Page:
“I am so proud of my beautiful wife Kim Kardashian West for officially becoming a billionaire. You’ve weathered the craziest storms and now God is shining on you and our family. So blessed this is still life,” Kanye said on social media.

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Although Kim is not a billionaire yet, she is now slightly above her younger sister Kylie Jenner, 22, who Forbes hailed as a self-made billionaire in 2019 and 2020 only to strip her of the title in May this year, accusing her of inflating business figures and forging tax returns.

With the sale of the 20% stake, Kim is still the majority shareholder of her KKW beauty company that sells make-up and fragrances.

She holds 72% stakes with her mother Kris Jenner owning an 8% stake.

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Kenya: COVID-19 Recoveries Hit Record Low As Number of Infections Races Towards the Peak

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Week 16 saw the highest number of new cases reported in a day and the lowest number of recoveries registered in a month.

A pile-up of active cases might complicate Kenya’s fight against Covid-19 if the country continues reporting fewer recoveries at a time average daily new cases continue to grow, suggests a Nation Newsplex analysis of the country’s coronavirus data.

Only 232 people were reported to have recovered from the virus in Week 16 (June 26 to July 2) of the country’s journey through the pandemic. This was the lowest number in four weeks and close to a half the 437 people that were reported to have gotten well in week 13, when recoveries peaked before the numbers started to fall.

“The recovery rate should not worry you very much. I wish you concentrated on the case fatality rate because that will be telling you the quality of care that you provide to the people,” Mr Patrick Amoth, Health director-general, told journalists on Friday.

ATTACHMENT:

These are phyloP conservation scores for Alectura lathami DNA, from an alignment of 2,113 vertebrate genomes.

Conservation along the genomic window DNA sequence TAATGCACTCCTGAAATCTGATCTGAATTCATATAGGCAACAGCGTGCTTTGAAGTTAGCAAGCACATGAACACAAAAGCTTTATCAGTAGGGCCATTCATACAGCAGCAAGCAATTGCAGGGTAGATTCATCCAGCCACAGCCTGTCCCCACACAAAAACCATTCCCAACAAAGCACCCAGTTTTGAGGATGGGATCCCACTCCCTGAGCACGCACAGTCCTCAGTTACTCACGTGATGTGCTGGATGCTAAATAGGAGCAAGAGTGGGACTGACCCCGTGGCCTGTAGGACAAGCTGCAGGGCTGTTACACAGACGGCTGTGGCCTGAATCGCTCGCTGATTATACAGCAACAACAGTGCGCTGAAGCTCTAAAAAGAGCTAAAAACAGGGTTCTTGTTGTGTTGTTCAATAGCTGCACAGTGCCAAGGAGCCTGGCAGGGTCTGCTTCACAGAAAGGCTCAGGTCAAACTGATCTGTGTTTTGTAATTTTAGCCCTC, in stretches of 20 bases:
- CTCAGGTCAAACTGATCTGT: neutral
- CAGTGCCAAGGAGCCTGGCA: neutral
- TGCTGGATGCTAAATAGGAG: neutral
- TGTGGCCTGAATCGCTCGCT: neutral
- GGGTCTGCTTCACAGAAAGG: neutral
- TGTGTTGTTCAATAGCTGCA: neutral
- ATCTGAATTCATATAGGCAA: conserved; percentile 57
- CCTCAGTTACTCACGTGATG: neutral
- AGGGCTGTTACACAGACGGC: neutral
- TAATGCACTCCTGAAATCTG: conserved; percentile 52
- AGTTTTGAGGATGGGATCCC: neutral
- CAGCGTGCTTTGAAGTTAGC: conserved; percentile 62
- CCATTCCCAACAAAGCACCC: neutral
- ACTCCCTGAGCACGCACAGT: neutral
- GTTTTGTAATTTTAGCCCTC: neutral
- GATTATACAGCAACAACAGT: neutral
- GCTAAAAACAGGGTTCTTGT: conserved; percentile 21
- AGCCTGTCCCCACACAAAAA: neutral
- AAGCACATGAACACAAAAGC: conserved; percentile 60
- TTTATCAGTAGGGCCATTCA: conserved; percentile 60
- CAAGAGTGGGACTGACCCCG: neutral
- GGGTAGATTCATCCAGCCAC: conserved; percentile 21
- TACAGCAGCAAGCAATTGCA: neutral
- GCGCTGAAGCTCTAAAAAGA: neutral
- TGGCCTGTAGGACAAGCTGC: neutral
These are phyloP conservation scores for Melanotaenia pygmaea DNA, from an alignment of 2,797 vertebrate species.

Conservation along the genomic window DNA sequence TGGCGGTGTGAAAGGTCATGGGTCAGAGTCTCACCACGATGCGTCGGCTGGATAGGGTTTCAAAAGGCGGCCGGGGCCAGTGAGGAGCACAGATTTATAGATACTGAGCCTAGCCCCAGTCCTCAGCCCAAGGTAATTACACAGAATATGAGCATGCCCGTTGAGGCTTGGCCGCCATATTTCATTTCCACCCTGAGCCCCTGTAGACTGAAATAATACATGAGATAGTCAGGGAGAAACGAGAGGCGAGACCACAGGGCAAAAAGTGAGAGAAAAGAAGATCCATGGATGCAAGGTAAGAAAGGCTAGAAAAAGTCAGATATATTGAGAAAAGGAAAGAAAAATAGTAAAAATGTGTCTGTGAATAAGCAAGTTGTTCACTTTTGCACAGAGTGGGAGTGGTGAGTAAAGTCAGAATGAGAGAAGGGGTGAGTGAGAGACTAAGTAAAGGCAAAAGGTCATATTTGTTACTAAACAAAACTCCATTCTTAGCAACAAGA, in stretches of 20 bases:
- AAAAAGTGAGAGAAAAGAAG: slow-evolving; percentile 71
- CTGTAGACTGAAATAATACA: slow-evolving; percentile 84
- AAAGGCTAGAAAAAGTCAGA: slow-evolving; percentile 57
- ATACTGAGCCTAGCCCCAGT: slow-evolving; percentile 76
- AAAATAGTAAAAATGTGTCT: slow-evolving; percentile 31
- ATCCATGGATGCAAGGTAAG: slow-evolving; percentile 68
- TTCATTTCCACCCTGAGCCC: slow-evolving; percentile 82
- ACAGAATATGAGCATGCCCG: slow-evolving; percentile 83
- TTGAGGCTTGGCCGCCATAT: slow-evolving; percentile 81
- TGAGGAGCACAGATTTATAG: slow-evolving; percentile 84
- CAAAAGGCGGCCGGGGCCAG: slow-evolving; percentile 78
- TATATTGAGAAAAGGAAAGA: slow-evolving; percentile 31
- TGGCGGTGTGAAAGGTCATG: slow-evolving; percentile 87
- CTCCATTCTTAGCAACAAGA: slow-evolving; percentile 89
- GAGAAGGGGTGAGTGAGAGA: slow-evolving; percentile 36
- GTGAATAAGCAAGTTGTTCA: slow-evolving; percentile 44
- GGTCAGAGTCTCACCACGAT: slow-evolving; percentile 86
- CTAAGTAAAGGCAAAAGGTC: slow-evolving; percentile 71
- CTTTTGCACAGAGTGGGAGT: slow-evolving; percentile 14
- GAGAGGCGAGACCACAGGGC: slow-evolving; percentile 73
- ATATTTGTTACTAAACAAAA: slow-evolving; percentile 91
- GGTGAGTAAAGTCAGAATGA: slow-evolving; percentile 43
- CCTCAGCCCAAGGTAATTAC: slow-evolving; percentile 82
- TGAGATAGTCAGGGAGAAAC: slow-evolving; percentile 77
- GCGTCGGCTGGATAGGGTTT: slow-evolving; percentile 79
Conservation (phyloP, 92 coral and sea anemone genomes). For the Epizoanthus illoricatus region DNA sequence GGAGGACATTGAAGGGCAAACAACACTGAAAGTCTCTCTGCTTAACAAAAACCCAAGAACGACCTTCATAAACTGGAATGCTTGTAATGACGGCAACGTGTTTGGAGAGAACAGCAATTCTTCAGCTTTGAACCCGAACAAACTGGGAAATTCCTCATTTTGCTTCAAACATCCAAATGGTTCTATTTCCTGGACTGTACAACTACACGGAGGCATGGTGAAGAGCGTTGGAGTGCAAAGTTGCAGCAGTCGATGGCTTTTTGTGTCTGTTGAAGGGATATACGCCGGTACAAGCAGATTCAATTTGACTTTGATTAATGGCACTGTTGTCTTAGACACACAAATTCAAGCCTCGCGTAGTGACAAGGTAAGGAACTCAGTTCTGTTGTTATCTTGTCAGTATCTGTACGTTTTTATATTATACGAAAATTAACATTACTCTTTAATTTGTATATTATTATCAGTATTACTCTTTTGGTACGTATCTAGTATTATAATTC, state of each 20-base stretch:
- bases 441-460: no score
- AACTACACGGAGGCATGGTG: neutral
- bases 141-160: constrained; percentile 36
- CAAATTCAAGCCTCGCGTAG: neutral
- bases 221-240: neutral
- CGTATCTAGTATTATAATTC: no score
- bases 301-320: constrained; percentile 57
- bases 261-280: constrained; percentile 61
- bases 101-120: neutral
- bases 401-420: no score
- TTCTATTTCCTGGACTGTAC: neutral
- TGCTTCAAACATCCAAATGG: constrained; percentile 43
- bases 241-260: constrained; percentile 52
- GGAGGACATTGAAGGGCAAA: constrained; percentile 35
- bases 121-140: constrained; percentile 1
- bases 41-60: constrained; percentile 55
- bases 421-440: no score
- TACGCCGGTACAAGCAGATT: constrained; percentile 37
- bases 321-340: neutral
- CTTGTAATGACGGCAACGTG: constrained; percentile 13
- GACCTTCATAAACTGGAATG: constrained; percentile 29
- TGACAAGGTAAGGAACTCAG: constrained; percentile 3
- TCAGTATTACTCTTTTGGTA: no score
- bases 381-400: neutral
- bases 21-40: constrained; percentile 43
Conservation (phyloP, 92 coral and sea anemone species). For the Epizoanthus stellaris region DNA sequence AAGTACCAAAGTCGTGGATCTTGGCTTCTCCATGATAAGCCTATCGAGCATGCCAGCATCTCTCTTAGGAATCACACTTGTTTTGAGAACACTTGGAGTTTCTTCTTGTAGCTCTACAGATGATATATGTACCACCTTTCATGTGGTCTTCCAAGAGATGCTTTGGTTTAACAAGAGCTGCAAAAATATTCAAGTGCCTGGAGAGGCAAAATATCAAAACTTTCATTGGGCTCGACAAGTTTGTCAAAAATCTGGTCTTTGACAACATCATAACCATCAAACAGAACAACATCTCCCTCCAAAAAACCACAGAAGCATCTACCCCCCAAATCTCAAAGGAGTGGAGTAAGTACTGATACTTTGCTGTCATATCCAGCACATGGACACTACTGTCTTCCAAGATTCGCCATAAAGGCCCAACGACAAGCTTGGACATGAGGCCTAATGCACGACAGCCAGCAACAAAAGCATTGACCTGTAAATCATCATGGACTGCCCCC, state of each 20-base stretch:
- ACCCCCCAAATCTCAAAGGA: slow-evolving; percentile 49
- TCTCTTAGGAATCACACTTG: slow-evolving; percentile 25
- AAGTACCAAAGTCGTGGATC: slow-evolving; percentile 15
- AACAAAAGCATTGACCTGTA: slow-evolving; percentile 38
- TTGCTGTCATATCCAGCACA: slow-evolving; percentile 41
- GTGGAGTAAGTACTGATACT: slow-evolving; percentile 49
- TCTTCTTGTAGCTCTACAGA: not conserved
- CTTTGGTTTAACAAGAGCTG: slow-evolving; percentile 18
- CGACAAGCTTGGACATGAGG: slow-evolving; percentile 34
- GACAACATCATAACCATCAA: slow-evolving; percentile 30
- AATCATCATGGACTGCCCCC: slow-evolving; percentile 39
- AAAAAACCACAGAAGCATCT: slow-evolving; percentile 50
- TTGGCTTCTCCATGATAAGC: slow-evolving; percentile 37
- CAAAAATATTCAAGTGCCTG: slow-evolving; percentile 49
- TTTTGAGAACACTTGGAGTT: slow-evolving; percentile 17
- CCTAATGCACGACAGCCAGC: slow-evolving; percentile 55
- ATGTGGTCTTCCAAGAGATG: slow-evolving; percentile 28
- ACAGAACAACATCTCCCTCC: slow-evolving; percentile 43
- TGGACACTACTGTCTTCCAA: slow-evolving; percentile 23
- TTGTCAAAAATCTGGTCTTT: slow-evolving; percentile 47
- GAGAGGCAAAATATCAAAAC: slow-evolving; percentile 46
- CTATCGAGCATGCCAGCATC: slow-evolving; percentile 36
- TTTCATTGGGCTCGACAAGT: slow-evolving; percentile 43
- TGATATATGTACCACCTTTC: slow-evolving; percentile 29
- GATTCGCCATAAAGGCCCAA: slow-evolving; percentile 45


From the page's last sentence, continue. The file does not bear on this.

The number of people confirmed to have fully recovered dropped from an average of 62 per day to 33 in four weeks, even as the country’s average number of people reported to have contracted the virus shot up to 222 from 125 over the same period. Coincidentally, it is the same week in which the highest number of infections in a day was reported, 307 (on July 1), that the Ministry of Health also announced (on July 2) that 20 people recovered, the lowest number in a month.

The divergence between the infection and recovery curves has introduced a trend which, if not disrupted, will deliver a huge active Covid-19 caseload with the potential of firing up the infection rate and overwhelming the healthcare system.

That the country ranks 10th in Africa in number of cases (7,577) but climbs up five places to position five in number of active cases (5,182) gives the impression that alongside the swelling number of infections, the country is faced with a stubborn virus that seems to hang around for a little longer than is the case in many other African countries. A very low death rate too would partially explain a high number of active cases. For example, about a quarter of the 15,070 cases so far reported in Algeria are active, thanks to not only a recovery rate of 70 per cent, one of the highest in Africa, but also a high death rate of six per cent. However, a 100 per cent recovery rate and a zero per cent death rate are the most desirable results in fighting the pandemic.

Kenya has a death rate of two per cent, mirroring the continent’s share of infections that have resulted in death.